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Reading in transliteration: metelui : maeśilalui : uenia : metelikna : aśmina : krasanikna
Reading in original script: M6 dE dT dE dL dU dI dseparator dM6 dA dE dŚ dI dL dA dL dU dI dseparator dU dE dN dI dA dseparator dM6 dE dT dE dL dI dK dN dA dseparator dA dŚ dM6 dI dN dA dseparator dK dR3 dA dS sA dN dI dK dN dA d

Object: NO·18 Miasino (bottle)
Position: shoulder, outside
Direction of writing: dextroverse
Script: North Italic script
Number of letters: 47
Number of words: 6
Number of lines: 1
Workmanship: scratched after firing
Condition: complete

Archaeological culture: unknown [from object]
Date of inscription: second half of 2nd century BC [from object]

Type: unknown
Language: Celtic
Meaning: 'for Metelos son of Maeśilos Uenia daughter of Metelos (and) Aśmina daughter of Krasanos' (?)

Alternative sigla: Whatmough 1933 (PID): 321
Tibiletti Bruno 1981: 20
Solinas 1995: 122
Morandi 2004: 94

Sources: Morandi 2004: 582 no. 94


First published in Lattes 1904. In private possession.

Images in Lattes 1904: 449 (drawings of the letters) and tav. (photos = Rhŷs 1913: tav. VII).

Applied in a circle around the shoulder of the small flask; the last word had to be placed below the first for lack of space. The alphabet is Lepontic, but mu has a Latin form (cf. VB·1, VB·3.1 at Ornavasso). The reading was established by Lattes based on the drawing of the letters provided by Curioni, the only point of uncertainty being the first letter of the third word, which looked more like kappa in Curioni's, more like upsilon in Ferrero's drawing; upsilon is confirmed by Rhŷs 1913: 57 – the only editor who saw the inscription in person – with a description of the letters. Rhŷs 1914: 25, after a second autopsy, noted that the chevron which appears in the photograph after the sixth letter in the fourth word, making it look like nu N d rather than iota I s, is a chimera, but now reported that a faint T s was written under the bars of the first nu in krasanikna, which he suggested to be a correction. Despite Rhŷs' explanations, Whatmough PID: 121, based on the photograph, claimed that the sixth letter in the fourth word was "imperfect" alpha A21 d.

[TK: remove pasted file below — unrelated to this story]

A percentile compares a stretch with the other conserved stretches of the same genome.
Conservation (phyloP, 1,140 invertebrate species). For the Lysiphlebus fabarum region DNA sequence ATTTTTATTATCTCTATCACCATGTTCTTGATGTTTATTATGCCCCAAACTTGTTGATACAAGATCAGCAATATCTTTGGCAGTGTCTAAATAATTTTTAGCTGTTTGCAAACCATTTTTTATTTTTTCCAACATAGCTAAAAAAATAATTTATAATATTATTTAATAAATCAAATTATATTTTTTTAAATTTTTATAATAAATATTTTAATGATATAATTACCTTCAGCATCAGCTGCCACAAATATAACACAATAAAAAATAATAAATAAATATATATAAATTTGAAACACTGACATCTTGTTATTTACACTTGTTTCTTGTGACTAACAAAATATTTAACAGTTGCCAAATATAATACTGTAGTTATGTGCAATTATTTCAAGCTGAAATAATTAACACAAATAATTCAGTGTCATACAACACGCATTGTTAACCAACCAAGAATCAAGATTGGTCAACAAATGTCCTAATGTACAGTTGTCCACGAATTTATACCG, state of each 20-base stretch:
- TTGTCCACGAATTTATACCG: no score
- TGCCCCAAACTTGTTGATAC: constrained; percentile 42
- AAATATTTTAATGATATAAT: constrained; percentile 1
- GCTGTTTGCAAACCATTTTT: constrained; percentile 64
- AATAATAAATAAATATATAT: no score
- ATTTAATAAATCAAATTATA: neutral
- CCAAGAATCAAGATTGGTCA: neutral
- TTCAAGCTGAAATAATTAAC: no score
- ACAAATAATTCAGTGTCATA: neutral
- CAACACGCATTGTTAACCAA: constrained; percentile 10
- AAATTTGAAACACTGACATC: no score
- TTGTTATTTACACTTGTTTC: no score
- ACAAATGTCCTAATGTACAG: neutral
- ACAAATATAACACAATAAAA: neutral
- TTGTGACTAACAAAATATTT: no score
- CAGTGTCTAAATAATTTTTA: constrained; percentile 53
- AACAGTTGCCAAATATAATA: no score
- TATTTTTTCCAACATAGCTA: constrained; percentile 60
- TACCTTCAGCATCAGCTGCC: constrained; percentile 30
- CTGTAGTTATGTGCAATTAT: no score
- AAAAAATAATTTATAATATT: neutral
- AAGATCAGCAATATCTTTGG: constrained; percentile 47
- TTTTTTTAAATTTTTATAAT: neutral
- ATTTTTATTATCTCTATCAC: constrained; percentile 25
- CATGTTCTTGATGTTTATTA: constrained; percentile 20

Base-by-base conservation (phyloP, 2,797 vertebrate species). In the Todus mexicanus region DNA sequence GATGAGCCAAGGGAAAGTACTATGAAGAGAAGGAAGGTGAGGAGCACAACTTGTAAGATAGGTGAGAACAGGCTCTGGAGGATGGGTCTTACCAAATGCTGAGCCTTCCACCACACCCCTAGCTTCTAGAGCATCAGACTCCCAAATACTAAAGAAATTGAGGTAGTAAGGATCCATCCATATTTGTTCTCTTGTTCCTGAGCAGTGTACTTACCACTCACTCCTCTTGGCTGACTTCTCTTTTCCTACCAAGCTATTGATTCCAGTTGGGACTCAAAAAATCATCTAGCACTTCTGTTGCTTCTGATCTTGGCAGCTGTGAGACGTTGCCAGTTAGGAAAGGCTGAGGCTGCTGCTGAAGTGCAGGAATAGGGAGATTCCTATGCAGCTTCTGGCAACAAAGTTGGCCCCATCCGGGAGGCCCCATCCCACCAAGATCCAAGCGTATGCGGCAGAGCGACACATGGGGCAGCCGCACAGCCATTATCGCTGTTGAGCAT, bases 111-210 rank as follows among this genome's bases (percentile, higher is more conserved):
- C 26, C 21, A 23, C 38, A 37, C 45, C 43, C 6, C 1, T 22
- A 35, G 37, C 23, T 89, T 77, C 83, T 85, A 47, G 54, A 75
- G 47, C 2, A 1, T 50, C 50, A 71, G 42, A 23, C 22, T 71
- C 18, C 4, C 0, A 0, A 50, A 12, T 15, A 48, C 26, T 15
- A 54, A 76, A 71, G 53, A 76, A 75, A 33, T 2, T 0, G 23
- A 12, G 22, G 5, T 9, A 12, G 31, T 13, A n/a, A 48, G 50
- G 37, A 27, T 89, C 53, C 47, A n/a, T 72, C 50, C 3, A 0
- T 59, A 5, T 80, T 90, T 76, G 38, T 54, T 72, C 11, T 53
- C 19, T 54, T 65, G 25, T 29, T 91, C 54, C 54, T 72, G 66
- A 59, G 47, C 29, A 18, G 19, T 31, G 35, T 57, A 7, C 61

The inscription was cited as the main piece of evidence for the ending -ūi̯ being a dative by Danielsson 1909: 18 f. (following a hesitant Herbig 1906: 197, n. 2). uenia metelikna and aśmina krasanikna are taken to be the names of two women, respectively Metelos' daughter and wife ('for M. M. U. M. [and] A. K.'), in asyndeton by most scholars (Lattes, Herbig, Danielsson, Rhŷs, Tibiletti Bruno, Solinas). Vetter 1926: 12 f. instead proposed that, since the conjunction is missing (cf. -pe in VB·3.1), uenia was a lexeme 'wife', the last four words naming a single person 'wife of M., A., daughter of K.' (thus also Pisani 1964: 285 f., no. 122). As argued by Lejeune 1971: 73 f., this interpretation does not work for multiple reasons. It is syntactically unlikely, as the individual name aśmina should be expected to precede the affiliations, and also implausible with regard to the generally patronymic function of the suffix -ikn-; the derivation of uenia from *genih₂ disagrees with *g > b in Lepontic and Gaulish. Lejeune did, however, note that the relationship of Aśmina to Metelos is not evident. McCone 1993: 243–245 observes that the name of Metelos' wife would be expected to stand before that of their daughter; he interprets uenia as a lexeme 'offspring': 'for M. M. the descendants of M. and A., daughter of K.'. Tibiletti Bruno 1975: 55 f. notes the difference between the patronymic suffixes in the names of Metelos – -al- as on the pala-stelae from the Lugano area – and those of his daughter and putative wife – Gaulish -ikn- –, concluding that the familiy was in the process of Gallicisation (also Tibiletti Bruno 1978: 149 f., 165 f., Tibiletti Bruno 1981: 175, Meid 1999: 15).

See also Jacobsohn 1927: 30, no. 187, Pulgram 1978: 37 f..


Danielsson 1909 Olof August Danielsson, Zu den venetischen und lepontischen Inschriften [= Skrifter utgivna av Kungliga Humanistiska Vetenskaps-Samfundet i Uppsala 13.1], Uppsala – Leipzig: 1909.